Challenger (in progress)


Next project is a 15mm (1:100) Challenger. Not the modern Challenger, the descendent of Chieftain, but the WWII Challenger, the 17 pounder variant of the Cromwell. Once again I made the gun barrel from a length of 2mm brass rod, tapered down and provided with locating pins on my cheap (and fairly pathetic) little mini-lathe. I would have liked to have been able to turn the muzzle-brake in place rather than having to glue on a separate piece, but my lathe isn't anywhere near that precise.

I have printed this model by the estimable Mr Bergman before, in FDM, but at that time my Ender 3 printer was in the process of crapping itself, and I got a bit of layer shifting. I've thrown this print away now.

As it turned out, while I was looking for the Cromwell (below) I discovered that I'd printed another FDM Challenger more successfully, and completely forgotten about it, so I've got a couple of Challengers available on the very small chance that I'll ever need more than one for any game I'll be playing.

I wanted to see how the Challenger looked alongside the Cromwell, in this case a 1:100 PSC plastic kit. It's certainly quite stretched out, and it's tall compared with the Cromwell, but it wouldn't be any taller than a Sherman Firefly, the Brits' other 17pdr gun tank option at the time.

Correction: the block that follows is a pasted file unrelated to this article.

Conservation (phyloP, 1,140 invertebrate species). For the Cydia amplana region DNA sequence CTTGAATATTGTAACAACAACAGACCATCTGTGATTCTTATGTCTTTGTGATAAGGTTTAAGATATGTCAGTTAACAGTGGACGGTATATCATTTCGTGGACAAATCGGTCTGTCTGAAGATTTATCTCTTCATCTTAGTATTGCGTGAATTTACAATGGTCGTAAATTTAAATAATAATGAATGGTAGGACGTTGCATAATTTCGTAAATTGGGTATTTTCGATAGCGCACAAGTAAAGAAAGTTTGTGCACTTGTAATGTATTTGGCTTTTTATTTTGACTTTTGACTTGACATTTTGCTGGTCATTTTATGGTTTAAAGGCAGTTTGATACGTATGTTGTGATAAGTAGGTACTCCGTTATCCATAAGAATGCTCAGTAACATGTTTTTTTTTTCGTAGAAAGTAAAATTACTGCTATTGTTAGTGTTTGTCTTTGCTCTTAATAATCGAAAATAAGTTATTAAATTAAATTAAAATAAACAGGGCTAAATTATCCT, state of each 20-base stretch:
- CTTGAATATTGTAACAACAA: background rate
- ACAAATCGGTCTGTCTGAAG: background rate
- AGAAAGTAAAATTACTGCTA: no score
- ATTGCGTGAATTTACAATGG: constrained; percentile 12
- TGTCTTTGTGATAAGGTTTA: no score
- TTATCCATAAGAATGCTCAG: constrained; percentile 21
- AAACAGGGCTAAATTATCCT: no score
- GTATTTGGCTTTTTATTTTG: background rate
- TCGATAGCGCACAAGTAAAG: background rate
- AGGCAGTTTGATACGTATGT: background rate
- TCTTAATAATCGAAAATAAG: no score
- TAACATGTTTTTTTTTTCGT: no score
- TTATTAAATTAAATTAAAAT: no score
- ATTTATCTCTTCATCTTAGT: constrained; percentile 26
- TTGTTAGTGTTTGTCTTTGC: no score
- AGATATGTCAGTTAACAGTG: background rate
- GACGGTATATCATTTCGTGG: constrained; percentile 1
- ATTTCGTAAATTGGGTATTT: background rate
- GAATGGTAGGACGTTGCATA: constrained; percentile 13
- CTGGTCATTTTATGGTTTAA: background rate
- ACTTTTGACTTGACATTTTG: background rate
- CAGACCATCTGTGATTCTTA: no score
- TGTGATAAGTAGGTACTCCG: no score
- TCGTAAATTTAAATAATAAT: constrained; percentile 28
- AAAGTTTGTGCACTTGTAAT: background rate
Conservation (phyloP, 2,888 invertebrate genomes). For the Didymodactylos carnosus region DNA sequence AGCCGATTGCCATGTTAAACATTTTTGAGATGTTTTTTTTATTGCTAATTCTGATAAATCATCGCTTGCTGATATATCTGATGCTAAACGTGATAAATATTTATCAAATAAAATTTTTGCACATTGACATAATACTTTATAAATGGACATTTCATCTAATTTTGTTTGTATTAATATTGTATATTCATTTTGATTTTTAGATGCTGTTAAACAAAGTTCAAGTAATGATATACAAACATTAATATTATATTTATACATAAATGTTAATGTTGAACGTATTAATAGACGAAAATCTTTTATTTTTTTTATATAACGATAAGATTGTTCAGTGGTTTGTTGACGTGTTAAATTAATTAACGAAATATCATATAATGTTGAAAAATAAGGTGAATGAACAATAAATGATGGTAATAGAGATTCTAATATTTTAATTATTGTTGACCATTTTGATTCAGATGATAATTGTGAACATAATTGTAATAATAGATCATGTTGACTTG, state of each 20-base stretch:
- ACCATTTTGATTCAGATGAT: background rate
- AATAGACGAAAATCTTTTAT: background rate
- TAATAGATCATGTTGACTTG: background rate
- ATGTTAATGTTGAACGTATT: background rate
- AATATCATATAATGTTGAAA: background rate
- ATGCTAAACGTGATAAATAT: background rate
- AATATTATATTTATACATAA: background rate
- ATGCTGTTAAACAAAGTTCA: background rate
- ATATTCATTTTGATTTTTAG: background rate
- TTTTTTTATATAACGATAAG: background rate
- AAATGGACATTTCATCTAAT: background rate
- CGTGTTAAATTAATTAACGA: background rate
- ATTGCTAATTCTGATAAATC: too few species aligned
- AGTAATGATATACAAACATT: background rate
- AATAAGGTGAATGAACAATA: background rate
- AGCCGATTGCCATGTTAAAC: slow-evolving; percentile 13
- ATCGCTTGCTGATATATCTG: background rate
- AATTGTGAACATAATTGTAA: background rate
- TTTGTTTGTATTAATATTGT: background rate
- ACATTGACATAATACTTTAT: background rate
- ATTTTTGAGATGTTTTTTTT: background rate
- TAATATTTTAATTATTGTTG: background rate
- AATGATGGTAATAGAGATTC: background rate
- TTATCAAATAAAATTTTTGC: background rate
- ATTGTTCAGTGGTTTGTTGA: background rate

I've primed the Challenger model with Vallejo British Bronze Green surface primer.

The Challenger was intended to work with Cromwell troops, and by being built on what was essentially a lengthened Cromwell chassis, to minimise the logistics impact of having two different types working in the same unit. Also, the Cromwell was a pretty speedy tank, and the Firefly would have had quite a job to keep up with them. Not to mention that a Firefly would stand out to enemy observation even more in a Cromwell troop than they did with other Shermans.

The next stage is to apply the top coat, ready for markings and weathering.

The colour I use for late-war British stuff is VMC Russian Uniform, and it's applied by airbrush one panel at a time. I'm not aiming at even, solid coating, but rather apply the paint in a sort of mottle pattern from the centre of each panel out to near the edge, building it up in thin layers until it looks okay.

The panel edges are then highlighted by dry-brushing with VMC Buff.

Decals and/or markings will go on before any further weathering, so that they don't look too bright at the end of the process.

The finished piece can be seen here.

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